Concerning the upgrade of Hungary’s Paks nuclear plant, Prime Minister Viktor Orbán said that Hungary had a general objection against European sanctions against Russia, but “since unity within the EU is important, Hungary approves such measures unless they do not impact vital Hungarian interests”.
The prime minister said current plans for EU sanctions “affect no component of nuclear energy”, therefore the Paks project “could continue under the agreements made earlier”. The project, he added, had “suffered many attacks” without which the upgraded plant could have been operational by 2023 and “Hungary could take the current energy crisis more easily”. On the subject of Hungary-Poland relations, PM Orbán said that some issues such as around an aviation ban or extending sanctions to energy might make those ties more difficult, but added that “the Visegrad cooperation is not a geo-political alliance aimed at making joint foreign policies but to promote their interests more efficiently within the EU”. “In this latter area cooperation continues to be smooth,” he added.
Asked about the EU’s rule of law mechanism against Hungary, PM Orbán said that reinforcing Hungary’s ties with Poland was paramount. “Alone you cannot stand such a storm, but who knows… better not try,” he said. Hungary and Poland is an “alliance of mutual protection” and one will not allow the other to be excluded from European decision making, he said. The two countries may have a number of differences in foreign policy but their cooperation should be active in the area where it can be most successful and that is “self-defence within the EU”, he insisted. PM Orbán said he had not received a letter concerning the EU launching the mechanism. He said he did “not understand” the move as Hungary had not received “a single cent” from the recovery fund “therefore it has not been in a position to spend it unlawfully”. Irrespective of the letter, “one thing is certain, Hungary will not send weapons to Ukraine and will not give in to any pressure aimed at rolling out sanctions against Russia to gas and oil, nor will it give in concerning gender issues,” he said. PM Orbán said decisions by the European Commission and the European Parliament could “usually be explained by leftist political motivations”, adding that those decisions were “not fair, lawful or impartial”. Hungary “belongs to a minority within the EU that believes in nation states, which is conservative and Christian Democratic, and leftist groups in all institutions of the EU will try and help their Hungarian comrades, the Hungarian Left,” he insisted. The EU is before serious decisions that cannot be passed without Hungary, and “we will not be pious losers”, PM Orbán said. In reply to a question, PM Orbán said the outcome of the French elections would decide if he initiated a new alliance within the European Parliament.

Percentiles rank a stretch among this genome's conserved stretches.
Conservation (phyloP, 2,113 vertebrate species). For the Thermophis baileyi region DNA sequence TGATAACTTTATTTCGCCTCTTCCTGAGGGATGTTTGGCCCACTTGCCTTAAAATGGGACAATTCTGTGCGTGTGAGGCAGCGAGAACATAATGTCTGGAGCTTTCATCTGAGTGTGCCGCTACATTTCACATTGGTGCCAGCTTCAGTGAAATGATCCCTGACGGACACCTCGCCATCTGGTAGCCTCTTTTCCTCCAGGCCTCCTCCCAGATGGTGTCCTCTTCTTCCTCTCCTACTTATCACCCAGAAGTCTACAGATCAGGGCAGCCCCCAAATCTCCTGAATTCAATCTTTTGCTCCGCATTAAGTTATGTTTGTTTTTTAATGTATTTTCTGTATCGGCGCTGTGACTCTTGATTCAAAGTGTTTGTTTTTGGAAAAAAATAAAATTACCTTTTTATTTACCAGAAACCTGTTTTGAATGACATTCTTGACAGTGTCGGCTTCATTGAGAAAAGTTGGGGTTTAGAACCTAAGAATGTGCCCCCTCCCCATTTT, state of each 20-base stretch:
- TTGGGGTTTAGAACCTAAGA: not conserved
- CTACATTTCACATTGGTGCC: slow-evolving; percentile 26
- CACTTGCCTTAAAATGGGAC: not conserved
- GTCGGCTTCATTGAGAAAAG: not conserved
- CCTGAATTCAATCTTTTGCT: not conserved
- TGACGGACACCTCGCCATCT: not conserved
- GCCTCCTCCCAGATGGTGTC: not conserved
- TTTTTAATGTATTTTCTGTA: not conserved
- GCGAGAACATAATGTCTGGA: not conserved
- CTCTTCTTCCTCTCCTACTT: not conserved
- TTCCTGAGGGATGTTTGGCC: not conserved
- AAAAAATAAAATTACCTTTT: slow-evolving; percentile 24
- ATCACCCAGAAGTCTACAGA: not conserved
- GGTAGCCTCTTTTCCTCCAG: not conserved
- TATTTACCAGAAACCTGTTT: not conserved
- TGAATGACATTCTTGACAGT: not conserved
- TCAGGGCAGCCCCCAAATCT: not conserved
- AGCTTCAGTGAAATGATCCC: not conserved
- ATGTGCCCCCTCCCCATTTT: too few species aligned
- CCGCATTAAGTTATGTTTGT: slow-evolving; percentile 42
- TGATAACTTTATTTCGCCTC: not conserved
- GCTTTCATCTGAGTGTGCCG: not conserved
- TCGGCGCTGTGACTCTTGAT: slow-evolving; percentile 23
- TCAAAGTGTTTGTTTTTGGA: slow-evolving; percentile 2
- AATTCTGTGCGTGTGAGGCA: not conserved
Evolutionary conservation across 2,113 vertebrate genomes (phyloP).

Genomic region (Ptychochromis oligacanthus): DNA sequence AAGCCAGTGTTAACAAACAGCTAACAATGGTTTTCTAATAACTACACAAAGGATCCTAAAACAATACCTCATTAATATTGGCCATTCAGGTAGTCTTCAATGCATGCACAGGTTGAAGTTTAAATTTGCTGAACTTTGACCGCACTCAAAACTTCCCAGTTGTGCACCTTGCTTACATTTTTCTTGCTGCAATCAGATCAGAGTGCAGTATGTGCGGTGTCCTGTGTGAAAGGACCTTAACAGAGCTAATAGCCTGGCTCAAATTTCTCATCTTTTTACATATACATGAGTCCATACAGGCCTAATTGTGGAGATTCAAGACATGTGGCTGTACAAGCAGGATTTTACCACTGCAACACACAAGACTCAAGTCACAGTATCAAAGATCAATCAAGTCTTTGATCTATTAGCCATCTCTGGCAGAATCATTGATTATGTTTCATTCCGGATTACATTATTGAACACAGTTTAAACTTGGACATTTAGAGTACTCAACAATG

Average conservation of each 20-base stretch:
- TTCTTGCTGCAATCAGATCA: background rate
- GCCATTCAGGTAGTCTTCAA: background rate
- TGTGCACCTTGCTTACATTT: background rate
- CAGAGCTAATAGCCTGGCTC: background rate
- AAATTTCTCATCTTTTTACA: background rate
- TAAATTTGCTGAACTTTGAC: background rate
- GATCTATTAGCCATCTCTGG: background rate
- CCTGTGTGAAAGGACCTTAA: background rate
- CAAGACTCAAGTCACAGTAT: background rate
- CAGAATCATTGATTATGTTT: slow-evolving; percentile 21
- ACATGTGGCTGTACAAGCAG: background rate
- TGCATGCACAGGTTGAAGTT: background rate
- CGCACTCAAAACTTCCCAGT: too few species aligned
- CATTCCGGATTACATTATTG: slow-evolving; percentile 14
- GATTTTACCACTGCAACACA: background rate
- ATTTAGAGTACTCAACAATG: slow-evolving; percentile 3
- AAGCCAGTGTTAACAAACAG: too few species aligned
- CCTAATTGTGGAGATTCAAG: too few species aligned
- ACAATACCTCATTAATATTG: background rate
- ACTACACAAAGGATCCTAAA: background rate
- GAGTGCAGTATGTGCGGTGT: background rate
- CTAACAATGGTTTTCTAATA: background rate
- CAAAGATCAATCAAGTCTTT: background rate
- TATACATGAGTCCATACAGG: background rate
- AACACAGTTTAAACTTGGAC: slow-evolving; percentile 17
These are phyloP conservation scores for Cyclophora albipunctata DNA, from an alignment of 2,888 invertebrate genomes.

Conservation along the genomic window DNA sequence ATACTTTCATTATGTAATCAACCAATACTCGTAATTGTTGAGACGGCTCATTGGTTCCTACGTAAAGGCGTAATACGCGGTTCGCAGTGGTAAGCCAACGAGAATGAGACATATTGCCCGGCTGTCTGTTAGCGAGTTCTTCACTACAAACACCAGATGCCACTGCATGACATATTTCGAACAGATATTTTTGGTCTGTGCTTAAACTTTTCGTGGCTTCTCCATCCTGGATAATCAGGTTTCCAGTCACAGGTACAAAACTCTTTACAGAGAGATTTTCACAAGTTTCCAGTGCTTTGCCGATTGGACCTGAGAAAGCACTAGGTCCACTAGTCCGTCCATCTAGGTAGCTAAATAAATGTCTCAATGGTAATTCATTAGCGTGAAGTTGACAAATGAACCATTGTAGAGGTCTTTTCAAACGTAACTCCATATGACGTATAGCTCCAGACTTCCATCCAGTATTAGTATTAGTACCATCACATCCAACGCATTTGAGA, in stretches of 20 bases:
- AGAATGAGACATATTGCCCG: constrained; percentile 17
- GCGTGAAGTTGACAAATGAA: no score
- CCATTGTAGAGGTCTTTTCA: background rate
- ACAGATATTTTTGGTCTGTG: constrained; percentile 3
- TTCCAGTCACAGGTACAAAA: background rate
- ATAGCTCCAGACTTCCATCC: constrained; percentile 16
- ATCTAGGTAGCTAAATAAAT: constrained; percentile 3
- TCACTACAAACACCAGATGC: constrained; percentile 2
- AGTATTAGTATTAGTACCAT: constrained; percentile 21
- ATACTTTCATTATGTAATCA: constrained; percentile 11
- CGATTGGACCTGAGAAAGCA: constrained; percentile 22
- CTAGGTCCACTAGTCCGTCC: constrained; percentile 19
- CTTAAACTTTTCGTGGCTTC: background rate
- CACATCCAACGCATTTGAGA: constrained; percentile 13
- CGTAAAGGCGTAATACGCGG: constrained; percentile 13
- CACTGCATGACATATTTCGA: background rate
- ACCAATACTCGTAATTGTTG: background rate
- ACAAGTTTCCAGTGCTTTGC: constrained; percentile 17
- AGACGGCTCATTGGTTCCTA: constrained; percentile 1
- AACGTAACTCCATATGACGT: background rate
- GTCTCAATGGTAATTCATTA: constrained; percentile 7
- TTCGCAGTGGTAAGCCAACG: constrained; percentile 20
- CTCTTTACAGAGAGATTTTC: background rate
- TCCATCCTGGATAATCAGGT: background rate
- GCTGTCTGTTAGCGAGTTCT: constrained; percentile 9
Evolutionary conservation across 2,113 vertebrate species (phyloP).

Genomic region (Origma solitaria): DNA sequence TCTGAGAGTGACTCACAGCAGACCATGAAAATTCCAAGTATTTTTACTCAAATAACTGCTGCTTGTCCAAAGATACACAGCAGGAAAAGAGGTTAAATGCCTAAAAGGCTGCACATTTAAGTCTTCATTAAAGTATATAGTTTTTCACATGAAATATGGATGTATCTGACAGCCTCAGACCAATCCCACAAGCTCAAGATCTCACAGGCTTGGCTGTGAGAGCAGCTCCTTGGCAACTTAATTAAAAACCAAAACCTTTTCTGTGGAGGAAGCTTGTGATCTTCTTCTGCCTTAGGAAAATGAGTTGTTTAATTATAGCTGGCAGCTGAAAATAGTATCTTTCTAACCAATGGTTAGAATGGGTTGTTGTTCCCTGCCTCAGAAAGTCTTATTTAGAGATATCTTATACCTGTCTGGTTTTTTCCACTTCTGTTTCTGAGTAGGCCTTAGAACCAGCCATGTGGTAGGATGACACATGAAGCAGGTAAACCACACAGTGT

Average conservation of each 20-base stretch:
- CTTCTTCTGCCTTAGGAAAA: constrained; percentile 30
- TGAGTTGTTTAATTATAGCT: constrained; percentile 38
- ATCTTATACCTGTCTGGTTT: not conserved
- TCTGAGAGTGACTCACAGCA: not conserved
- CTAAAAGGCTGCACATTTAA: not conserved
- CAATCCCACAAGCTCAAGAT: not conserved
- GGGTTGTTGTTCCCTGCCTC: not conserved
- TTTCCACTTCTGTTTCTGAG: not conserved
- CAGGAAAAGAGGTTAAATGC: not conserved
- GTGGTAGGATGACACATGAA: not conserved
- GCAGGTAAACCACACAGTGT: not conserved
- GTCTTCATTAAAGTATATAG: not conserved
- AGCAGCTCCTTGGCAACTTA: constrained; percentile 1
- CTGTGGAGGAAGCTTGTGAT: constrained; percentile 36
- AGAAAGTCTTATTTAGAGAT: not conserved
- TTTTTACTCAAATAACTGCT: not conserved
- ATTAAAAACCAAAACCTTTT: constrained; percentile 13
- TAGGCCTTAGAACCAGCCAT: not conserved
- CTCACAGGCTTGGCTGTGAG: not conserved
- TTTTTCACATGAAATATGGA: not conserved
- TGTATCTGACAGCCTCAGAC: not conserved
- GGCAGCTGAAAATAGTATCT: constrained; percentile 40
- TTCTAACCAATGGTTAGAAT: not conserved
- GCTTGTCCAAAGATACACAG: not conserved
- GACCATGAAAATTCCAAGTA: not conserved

In his response to questions about the recent parliamentary election, PM Orbán said the opposition should analyze the causes that had led to its defeat, and then “stand up and pull itself together because Hungary needs a parliament in which there are voices other than the government’s”. It is in the country’s interest “to have sensible debates in parliament on serious issues, which requires an opposition,” he said.
Photo credit: MTI